Grant's Suggested Budget Backyard Bashing Setup

This should list everything you will need for a complete radio controlled truck setup that is fast, strong, and long lasting for a reasonable price.

Item Model Price*
truck Associated RC10T2 Team Truck $187.99
motor Trinity Speedworks Sapphire 17 turn single motor $27.99
ESC Tekin Rebel Reverse ESC $69.99
radio Futaba 2PB Magnum Sport with one S148 servo $52.99
battery Duratrax Pirahna1400mAh SCR (SCX) 7 cell flat $21.99
pinion gear any brand 18 tooth 48 pitch ~$5.00
charger Protech Model 702 AC/DC Charger $29.99
paint Pactra Polycarbonate Paints (spray) $3.19
TOTAL** $399.13

* Prices were taken from the mail order catalog: Speedmart (Issue #3, Good thru June 30, 1996) from Tower Hobbies.

** The total doesn't include shipping and handling costs (~$20, depending on location).

Expect to spend around 20 - 30% more if you purchase everything from a local hobby store. However, store employees are usually more willing to help you out with problems or with future purchases if you buy through them.

You will also need some tools and accessories for assembly such as Phillips and flat head screwdrivers, needle nose pliers, wire cutters, strong soldering iron and solder, X-acto knife, and super glue.


Truck - A stadium truck was chosen over a buggy because their bigger tires and wider stance gives more ground clearance which makes it easier going over grass and jumping small curbs or other obstacles. Also, their wider stance makes it more stable than the buggies, so you don't flip as easily. Buggies are lighter and a bit quicker than stadium trucks. As for choice of truck, the Losi XXT CR would also be an excellent choice, but the RC10T2 was chosen over the XXT CR for durability reasons. XXT CR claims to have better handling, but for playing around, you will probably be whacking curbs, rocks, trees, and flipping, scraping, sliding, cart wheeling (what a great hobby!) etc., so I personally would choose the most durable.

Motor - I think machine modified motors are the best for your money. They are only slightly more expensive than stock motors and give so much more features and options. Stock motors use bushings, mod motors use bearings. Stock motors are slower than modified (usually). The Sapphire to me offers a good balance of speed and runtime, but there are lots of selection as far as # of turns and # winds, so you can choose the motor that will suit your needs. You can see this movie of my truck (RC10T with sapphire and 7 cell, mpg 243K) to see the Sapphire for yourself. With a descent battery, you can expect maybe 6-7 minutes of runtime.

ESC (electronic speed control) - Novak And Tekin are the most popular brands out there. I like to have reverse for playing so I can just reverse my car if it gets stuck. The Tekin Rebel is reliable and can handle slightly modified motors like the Sapphire. The Novak 610HRV ($86.99) is the Novak equivalent of the Tekin Rebel. Just keep in mind that you can't use a reversible ESC for racing so if you plan to race in the future, then you may want to get a non-reversible ESC so that you don't need to buy another one later on.

Radio - Futaba, Airtronics, and JR seems to be the popular brands (in Hawaii anyways). Any of these brands would be good. The Magnum Sport was just chosen as an example and shouldn't be mistaken as my #1 choice. You don't need to have the BEST radio, but the radio should at least have servo reversing and of course it needs at least 2 channels and should have trim controls too. I chose the cheapest package with 1 standard s148 servo, but you can get different servos instead (at a higher price of course) to get better steering response. I use the s148 and I feel its good enough for backyard bashing. Futaba even offers ESCs with some of their radio packages. If you are really on a budget, you could ditch the Tekin Rebel ESC and get the radio and ESC package instead, but most people feel that you will fry the ESC especially if you get a mod motor. It will save you around $30 though. Weigh your options and decide what you feel comfortable with.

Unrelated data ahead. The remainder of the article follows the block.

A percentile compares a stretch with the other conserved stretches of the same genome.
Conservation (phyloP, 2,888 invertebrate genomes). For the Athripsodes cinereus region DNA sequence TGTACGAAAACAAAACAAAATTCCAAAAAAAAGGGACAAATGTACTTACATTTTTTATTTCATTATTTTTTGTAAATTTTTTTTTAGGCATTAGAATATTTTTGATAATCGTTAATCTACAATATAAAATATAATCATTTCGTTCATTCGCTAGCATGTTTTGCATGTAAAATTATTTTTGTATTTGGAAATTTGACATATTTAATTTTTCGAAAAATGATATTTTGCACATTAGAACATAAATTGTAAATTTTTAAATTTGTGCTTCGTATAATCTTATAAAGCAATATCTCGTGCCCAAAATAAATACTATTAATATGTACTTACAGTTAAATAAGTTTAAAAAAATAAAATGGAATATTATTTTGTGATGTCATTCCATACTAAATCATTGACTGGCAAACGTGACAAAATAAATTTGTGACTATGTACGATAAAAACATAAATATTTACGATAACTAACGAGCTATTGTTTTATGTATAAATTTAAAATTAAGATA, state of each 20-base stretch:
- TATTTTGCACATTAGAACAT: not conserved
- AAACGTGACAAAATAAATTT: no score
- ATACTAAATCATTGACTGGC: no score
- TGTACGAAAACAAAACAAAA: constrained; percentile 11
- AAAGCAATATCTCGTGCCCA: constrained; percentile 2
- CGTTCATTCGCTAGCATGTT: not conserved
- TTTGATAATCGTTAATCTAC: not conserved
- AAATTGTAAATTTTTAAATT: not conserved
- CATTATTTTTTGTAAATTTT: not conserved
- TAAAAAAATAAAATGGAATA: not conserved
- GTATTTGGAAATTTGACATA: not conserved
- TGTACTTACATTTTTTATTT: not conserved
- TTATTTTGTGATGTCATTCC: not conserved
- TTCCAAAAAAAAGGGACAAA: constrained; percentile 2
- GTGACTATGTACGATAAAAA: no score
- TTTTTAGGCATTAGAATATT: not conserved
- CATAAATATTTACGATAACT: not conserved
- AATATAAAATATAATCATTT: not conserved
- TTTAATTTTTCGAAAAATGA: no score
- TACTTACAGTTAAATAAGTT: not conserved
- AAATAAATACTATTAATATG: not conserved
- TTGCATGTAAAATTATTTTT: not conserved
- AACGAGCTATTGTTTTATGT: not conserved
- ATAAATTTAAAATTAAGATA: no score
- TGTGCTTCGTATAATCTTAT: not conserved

Battery - The SCR batteries seem to be the best battery for the money. You can recognize them because the cells are red in color (not the shrink wrap, but the cells themselves are red). They are 1400 mAh. Any brand should be good as long as they are labeled as "SCR" batteries. Duratrax seemed to be the cheapest one that I saw in the catalog. Duratrax just recently called them SCX batteries, but I think they are the same. I like to use 7 cells for playing because they produce more power than a 6 cell battery. If you plan to race, however, then you might want 6 cells because most places won't allow 7 cells for racing.

Pinion Gear - 18 tooth for the Sapphire motor seems to be around the right ratio. A larger pinion gear gives more top speed, but lower run times and more stress on your ESC and motor. Don't go too big or you could damage your ESC and/or motor. A smaller pinion gear will give more low end punch off the line, and increase your run time, but will reduce your top speed.

Charger - The Protech 702 is a timer charger. It works, but a peak charger is more convenient than a timer charger because it automatically stops after the batteries are fully charged. And it cost more. AC/DC means that you can either use it by plugging it into a house wall outlet, or by connecting it to your car battery (real car).

Paint - Make sure that you use paint that is specifically designed for use on lexan. Otherwise the paint will peel off very quickly.

And there you have it. This setup should satisfy that "Need for Speed" for a while.